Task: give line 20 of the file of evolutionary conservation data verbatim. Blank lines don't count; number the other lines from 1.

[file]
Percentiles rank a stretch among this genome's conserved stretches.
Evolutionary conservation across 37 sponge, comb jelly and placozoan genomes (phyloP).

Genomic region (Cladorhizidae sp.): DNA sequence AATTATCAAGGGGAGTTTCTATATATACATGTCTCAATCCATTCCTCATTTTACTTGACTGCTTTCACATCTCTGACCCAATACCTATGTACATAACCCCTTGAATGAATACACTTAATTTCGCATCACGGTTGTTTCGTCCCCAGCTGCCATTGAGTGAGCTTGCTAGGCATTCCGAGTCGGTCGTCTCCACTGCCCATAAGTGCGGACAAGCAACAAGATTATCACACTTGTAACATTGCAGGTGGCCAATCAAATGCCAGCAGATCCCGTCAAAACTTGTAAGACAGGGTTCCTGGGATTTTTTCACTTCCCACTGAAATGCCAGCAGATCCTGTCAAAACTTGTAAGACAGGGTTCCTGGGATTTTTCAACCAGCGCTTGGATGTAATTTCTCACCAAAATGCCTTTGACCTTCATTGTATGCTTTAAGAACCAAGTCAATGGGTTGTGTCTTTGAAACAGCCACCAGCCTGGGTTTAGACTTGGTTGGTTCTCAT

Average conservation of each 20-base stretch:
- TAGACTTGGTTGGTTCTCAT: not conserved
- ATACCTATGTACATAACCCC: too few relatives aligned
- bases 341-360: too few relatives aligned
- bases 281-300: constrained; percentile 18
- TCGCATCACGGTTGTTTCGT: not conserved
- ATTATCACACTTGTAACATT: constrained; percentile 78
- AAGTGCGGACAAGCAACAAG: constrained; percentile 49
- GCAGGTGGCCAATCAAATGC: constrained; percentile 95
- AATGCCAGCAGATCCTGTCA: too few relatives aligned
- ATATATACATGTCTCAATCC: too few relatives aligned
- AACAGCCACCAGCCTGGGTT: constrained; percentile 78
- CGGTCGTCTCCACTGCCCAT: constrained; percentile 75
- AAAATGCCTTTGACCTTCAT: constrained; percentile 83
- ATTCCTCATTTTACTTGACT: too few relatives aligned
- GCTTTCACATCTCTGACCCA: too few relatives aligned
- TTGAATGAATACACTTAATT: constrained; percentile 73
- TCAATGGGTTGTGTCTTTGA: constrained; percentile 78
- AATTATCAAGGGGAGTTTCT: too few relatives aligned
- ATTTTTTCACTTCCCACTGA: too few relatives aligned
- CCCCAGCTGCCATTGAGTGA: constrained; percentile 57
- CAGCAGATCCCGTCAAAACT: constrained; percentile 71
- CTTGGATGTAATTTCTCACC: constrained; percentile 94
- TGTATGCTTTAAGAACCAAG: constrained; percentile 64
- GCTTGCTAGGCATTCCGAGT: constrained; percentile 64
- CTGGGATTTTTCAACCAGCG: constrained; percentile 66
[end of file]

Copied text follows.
- TTGAATGAATACACTTAATT: constrained; percentile 73